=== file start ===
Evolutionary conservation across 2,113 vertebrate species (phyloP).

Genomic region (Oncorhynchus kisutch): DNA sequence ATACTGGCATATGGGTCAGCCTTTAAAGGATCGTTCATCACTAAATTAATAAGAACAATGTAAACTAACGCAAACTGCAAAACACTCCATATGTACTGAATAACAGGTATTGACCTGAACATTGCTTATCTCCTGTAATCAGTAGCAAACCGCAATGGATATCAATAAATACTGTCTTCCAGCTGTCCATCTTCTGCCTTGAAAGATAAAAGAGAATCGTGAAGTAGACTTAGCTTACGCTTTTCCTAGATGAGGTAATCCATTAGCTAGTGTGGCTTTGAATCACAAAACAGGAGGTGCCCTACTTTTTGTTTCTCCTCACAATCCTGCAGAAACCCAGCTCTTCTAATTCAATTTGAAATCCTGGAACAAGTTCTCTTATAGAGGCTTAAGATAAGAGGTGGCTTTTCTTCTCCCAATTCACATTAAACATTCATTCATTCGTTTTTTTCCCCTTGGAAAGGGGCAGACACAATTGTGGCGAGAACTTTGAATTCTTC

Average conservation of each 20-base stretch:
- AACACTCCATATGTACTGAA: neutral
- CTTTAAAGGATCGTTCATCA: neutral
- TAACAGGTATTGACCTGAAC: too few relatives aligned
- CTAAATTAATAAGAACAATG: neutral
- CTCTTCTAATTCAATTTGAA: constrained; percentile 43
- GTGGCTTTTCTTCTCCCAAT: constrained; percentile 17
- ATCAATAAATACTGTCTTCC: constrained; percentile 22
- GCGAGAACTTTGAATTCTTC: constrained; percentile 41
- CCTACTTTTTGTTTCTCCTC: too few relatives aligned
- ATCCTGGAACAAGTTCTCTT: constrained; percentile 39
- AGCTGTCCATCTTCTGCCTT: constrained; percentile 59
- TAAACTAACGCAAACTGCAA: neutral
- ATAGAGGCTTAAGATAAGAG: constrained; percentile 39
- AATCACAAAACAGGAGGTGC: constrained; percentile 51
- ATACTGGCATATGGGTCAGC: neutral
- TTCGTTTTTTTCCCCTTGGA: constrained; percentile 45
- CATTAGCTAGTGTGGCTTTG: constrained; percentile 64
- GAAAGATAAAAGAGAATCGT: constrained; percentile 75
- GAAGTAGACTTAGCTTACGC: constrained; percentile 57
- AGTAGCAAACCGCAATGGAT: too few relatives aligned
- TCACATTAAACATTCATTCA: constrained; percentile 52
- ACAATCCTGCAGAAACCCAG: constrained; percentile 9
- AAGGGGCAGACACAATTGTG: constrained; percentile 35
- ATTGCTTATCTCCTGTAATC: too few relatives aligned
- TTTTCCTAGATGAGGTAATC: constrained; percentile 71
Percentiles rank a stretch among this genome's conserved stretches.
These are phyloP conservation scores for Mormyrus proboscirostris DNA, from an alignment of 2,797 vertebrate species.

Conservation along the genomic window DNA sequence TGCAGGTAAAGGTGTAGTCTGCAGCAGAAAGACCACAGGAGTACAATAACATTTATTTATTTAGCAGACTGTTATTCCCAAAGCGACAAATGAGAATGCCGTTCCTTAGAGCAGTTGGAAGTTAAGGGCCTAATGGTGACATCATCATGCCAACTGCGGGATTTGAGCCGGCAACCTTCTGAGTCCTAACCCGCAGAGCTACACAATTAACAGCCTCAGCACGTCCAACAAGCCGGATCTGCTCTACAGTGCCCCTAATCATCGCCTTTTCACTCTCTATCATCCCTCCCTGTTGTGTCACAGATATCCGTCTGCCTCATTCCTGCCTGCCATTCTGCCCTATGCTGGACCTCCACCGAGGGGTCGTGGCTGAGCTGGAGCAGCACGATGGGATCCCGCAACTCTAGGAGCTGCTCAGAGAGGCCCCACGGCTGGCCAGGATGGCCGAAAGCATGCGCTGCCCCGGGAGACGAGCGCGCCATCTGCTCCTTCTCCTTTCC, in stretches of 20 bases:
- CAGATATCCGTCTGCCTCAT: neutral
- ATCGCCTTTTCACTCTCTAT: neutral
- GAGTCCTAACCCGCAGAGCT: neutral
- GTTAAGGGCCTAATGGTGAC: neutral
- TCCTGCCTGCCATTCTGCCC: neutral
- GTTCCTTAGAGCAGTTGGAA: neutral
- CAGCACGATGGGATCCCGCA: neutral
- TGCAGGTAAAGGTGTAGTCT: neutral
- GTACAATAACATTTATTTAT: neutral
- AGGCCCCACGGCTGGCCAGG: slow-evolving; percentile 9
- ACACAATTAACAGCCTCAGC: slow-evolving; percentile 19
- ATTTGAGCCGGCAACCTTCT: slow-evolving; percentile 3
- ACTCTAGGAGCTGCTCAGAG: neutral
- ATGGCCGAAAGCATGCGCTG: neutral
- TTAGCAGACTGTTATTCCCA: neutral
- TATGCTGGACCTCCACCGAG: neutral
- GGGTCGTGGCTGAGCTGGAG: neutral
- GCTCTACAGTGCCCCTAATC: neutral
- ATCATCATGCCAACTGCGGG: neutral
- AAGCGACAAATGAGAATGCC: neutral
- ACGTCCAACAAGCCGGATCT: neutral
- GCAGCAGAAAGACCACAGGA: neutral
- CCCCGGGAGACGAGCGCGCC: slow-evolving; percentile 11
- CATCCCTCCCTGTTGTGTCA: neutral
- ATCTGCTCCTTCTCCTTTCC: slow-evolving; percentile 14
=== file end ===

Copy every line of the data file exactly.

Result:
Evolutionary conservation across 2,113 vertebrate species (phyloP).

Genomic region (Oncorhynchus kisutch): DNA sequence ATACTGGCATATGGGTCAGCCTTTAAAGGATCGTTCATCACTAAATTAATAAGAACAATGTAAACTAACGCAAACTGCAAAACACTCCATATGTACTGAATAACAGGTATTGACCTGAACATTGCTTATCTCCTGTAATCAGTAGCAAACCGCAATGGATATCAATAAATACTGTCTTCCAGCTGTCCATCTTCTGCCTTGAAAGATAAAAGAGAATCGTGAAGTAGACTTAGCTTACGCTTTTCCTAGATGAGGTAATCCATTAGCTAGTGTGGCTTTGAATCACAAAACAGGAGGTGCCCTACTTTTTGTTTCTCCTCACAATCCTGCAGAAACCCAGCTCTTCTAATTCAATTTGAAATCCTGGAACAAGTTCTCTTATAGAGGCTTAAGATAAGAGGTGGCTTTTCTTCTCCCAATTCACATTAAACATTCATTCATTCGTTTTTTTCCCCTTGGAAAGGGGCAGACACAATTGTGGCGAGAACTTTGAATTCTTC

Average conservation of each 20-base stretch:
- AACACTCCATATGTACTGAA: neutral
- CTTTAAAGGATCGTTCATCA: neutral
- TAACAGGTATTGACCTGAAC: too few relatives aligned
- CTAAATTAATAAGAACAATG: neutral
- CTCTTCTAATTCAATTTGAA: constrained; percentile 43
- GTGGCTTTTCTTCTCCCAAT: constrained; percentile 17
- ATCAATAAATACTGTCTTCC: constrained; percentile 22
- GCGAGAACTTTGAATTCTTC: constrained; percentile 41
- CCTACTTTTTGTTTCTCCTC: too few relatives aligned
- ATCCTGGAACAAGTTCTCTT: constrained; percentile 39
- AGCTGTCCATCTTCTGCCTT: constrained; percentile 59
- TAAACTAACGCAAACTGCAA: neutral
- ATAGAGGCTTAAGATAAGAG: constrained; percentile 39
- AATCACAAAACAGGAGGTGC: constrained; percentile 51
- ATACTGGCATATGGGTCAGC: neutral
- TTCGTTTTTTTCCCCTTGGA: constrained; percentile 45
- CATTAGCTAGTGTGGCTTTG: constrained; percentile 64
- GAAAGATAAAAGAGAATCGT: constrained; percentile 75
- GAAGTAGACTTAGCTTACGC: constrained; percentile 57
- AGTAGCAAACCGCAATGGAT: too few relatives aligned
- TCACATTAAACATTCATTCA: constrained; percentile 52
- ACAATCCTGCAGAAACCCAG: constrained; percentile 9
- AAGGGGCAGACACAATTGTG: constrained; percentile 35
- ATTGCTTATCTCCTGTAATC: too few relatives aligned
- TTTTCCTAGATGAGGTAATC: constrained; percentile 71
Percentiles rank a stretch among this genome's conserved stretches.
These are phyloP conservation scores for Mormyrus proboscirostris DNA, from an alignment of 2,797 vertebrate species.

Conservation along the genomic window DNA sequence TGCAGGTAAAGGTGTAGTCTGCAGCAGAAAGACCACAGGAGTACAATAACATTTATTTATTTAGCAGACTGTTATTCCCAAAGCGACAAATGAGAATGCCGTTCCTTAGAGCAGTTGGAAGTTAAGGGCCTAATGGTGACATCATCATGCCAACTGCGGGATTTGAGCCGGCAACCTTCTGAGTCCTAACCCGCAGAGCTACACAATTAACAGCCTCAGCACGTCCAACAAGCCGGATCTGCTCTACAGTGCCCCTAATCATCGCCTTTTCACTCTCTATCATCCCTCCCTGTTGTGTCACAGATATCCGTCTGCCTCATTCCTGCCTGCCATTCTGCCCTATGCTGGACCTCCACCGAGGGGTCGTGGCTGAGCTGGAGCAGCACGATGGGATCCCGCAACTCTAGGAGCTGCTCAGAGAGGCCCCACGGCTGGCCAGGATGGCCGAAAGCATGCGCTGCCCCGGGAGACGAGCGCGCCATCTGCTCCTTCTCCTTTCC, in stretches of 20 bases:
- CAGATATCCGTCTGCCTCAT: neutral
- ATCGCCTTTTCACTCTCTAT: neutral
- GAGTCCTAACCCGCAGAGCT: neutral
- GTTAAGGGCCTAATGGTGAC: neutral
- TCCTGCCTGCCATTCTGCCC: neutral
- GTTCCTTAGAGCAGTTGGAA: neutral
- CAGCACGATGGGATCCCGCA: neutral
- TGCAGGTAAAGGTGTAGTCT: neutral
- GTACAATAACATTTATTTAT: neutral
- AGGCCCCACGGCTGGCCAGG: slow-evolving; percentile 9
- ACACAATTAACAGCCTCAGC: slow-evolving; percentile 19
- ATTTGAGCCGGCAACCTTCT: slow-evolving; percentile 3
- ACTCTAGGAGCTGCTCAGAG: neutral
- ATGGCCGAAAGCATGCGCTG: neutral
- TTAGCAGACTGTTATTCCCA: neutral
- TATGCTGGACCTCCACCGAG: neutral
- GGGTCGTGGCTGAGCTGGAG: neutral
- GCTCTACAGTGCCCCTAATC: neutral
- ATCATCATGCCAACTGCGGG: neutral
- AAGCGACAAATGAGAATGCC: neutral
- ACGTCCAACAAGCCGGATCT: neutral
- GCAGCAGAAAGACCACAGGA: neutral
- CCCCGGGAGACGAGCGCGCC: slow-evolving; percentile 11
- CATCCCTCCCTGTTGTGTCA: neutral
- ATCTGCTCCTTCTCCTTTCC: slow-evolving; percentile 14